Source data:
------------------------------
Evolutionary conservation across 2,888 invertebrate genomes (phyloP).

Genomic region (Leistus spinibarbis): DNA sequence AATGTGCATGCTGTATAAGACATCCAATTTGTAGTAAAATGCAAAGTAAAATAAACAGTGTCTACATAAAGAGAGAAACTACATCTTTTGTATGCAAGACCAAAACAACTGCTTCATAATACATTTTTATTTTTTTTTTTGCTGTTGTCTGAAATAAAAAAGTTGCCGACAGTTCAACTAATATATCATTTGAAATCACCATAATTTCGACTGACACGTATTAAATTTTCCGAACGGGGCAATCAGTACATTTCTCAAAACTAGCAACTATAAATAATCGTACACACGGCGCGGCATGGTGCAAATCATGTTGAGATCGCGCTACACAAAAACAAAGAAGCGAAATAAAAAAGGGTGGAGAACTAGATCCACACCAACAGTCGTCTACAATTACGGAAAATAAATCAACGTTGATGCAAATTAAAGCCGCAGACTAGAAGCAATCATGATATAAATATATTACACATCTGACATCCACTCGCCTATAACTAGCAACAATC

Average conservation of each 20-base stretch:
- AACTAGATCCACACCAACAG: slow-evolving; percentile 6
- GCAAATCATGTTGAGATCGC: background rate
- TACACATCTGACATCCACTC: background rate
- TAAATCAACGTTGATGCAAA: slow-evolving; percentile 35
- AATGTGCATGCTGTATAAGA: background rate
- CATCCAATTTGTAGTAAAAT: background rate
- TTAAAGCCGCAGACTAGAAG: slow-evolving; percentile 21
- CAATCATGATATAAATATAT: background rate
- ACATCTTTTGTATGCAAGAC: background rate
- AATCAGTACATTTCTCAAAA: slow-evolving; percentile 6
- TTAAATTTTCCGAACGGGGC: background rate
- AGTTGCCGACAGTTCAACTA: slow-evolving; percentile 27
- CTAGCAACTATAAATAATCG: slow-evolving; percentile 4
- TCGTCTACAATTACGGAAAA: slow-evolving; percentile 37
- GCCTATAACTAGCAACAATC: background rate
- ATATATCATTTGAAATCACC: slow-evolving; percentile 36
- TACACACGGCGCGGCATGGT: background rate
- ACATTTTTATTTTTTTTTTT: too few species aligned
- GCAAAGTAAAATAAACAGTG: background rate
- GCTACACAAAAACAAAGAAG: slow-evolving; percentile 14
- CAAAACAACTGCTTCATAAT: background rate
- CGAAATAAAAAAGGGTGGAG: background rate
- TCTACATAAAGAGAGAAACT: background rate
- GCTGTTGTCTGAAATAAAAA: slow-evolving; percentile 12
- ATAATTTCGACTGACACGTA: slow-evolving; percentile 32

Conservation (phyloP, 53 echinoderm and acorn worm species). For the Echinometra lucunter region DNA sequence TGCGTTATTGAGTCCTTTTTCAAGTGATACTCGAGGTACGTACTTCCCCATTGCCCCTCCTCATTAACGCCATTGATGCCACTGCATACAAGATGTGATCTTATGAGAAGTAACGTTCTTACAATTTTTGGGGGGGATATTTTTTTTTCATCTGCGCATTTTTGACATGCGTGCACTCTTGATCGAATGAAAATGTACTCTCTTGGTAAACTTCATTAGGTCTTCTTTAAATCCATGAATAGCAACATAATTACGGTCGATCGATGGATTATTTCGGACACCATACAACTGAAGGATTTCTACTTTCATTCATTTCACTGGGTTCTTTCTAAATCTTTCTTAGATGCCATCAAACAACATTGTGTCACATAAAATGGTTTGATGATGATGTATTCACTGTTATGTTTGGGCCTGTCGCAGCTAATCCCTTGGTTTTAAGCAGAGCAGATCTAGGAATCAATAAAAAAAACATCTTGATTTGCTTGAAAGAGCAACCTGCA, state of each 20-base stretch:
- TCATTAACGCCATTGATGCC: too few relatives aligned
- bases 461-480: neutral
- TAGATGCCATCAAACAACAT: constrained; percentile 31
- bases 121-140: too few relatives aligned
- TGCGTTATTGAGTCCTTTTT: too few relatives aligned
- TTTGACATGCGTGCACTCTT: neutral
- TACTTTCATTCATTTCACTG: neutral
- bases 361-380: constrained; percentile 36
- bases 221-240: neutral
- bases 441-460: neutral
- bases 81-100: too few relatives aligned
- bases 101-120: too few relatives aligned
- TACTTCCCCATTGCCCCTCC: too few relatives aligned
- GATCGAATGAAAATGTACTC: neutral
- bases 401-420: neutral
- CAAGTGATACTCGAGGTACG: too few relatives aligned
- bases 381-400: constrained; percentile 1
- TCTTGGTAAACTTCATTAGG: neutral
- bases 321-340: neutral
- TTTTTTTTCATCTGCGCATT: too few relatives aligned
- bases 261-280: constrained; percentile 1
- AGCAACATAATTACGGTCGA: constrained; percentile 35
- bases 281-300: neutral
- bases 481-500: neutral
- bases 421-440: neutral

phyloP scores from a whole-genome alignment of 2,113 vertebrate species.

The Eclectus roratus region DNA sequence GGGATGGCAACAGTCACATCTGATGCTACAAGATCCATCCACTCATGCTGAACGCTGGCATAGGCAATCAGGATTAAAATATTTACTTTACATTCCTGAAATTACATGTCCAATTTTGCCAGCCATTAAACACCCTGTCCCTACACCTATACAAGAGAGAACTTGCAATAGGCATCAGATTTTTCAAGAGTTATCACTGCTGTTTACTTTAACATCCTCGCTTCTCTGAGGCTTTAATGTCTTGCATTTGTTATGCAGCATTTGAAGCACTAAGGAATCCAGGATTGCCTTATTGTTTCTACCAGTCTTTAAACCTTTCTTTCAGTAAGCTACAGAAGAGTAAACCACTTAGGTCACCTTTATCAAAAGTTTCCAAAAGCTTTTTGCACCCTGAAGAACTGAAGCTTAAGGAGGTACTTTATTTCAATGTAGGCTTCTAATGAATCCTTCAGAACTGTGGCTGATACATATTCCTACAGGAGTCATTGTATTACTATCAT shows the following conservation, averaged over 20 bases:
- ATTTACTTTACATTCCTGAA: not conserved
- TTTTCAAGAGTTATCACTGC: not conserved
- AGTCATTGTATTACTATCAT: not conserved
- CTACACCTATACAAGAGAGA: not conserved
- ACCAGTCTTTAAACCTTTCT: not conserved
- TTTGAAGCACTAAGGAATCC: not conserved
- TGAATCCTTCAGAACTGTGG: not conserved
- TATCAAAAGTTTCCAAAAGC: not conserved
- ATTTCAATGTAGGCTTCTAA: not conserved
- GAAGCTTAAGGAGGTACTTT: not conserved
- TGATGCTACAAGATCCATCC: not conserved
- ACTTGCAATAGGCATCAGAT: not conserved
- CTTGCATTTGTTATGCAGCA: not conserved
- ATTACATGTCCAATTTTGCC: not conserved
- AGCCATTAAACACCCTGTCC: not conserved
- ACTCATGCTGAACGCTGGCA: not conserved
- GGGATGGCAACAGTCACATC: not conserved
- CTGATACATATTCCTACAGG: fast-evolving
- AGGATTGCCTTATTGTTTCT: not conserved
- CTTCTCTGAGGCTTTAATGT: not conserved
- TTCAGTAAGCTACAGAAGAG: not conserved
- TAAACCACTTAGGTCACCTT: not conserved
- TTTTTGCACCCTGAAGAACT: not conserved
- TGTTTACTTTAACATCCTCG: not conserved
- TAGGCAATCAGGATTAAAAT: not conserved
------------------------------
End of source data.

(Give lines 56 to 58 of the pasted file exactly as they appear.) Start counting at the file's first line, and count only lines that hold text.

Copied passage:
The Eclectus roratus region DNA sequence GGGATGGCAACAGTCACATCTGATGCTACAAGATCCATCCACTCATGCTGAACGCTGGCATAGGCAATCAGGATTAAAATATTTACTTTACATTCCTGAAATTACATGTCCAATTTTGCCAGCCATTAAACACCCTGTCCCTACACCTATACAAGAGAGAACTTGCAATAGGCATCAGATTTTTCAAGAGTTATCACTGCTGTTTACTTTAACATCCTCGCTTCTCTGAGGCTTTAATGTCTTGCATTTGTTATGCAGCATTTGAAGCACTAAGGAATCCAGGATTGCCTTATTGTTTCTACCAGTCTTTAAACCTTTCTTTCAGTAAGCTACAGAAGAGTAAACCACTTAGGTCACCTTTATCAAAAGTTTCCAAAAGCTTTTTGCACCCTGAAGAACTGAAGCTTAAGGAGGTACTTTATTTCAATGTAGGCTTCTAATGAATCCTTCAGAACTGTGGCTGATACATATTCCTACAGGAGTCATTGTATTACTATCAT shows the following conservation, averaged over 20 bases:
- ATTTACTTTACATTCCTGAA: not conserved
- TTTTCAAGAGTTATCACTGC: not conserved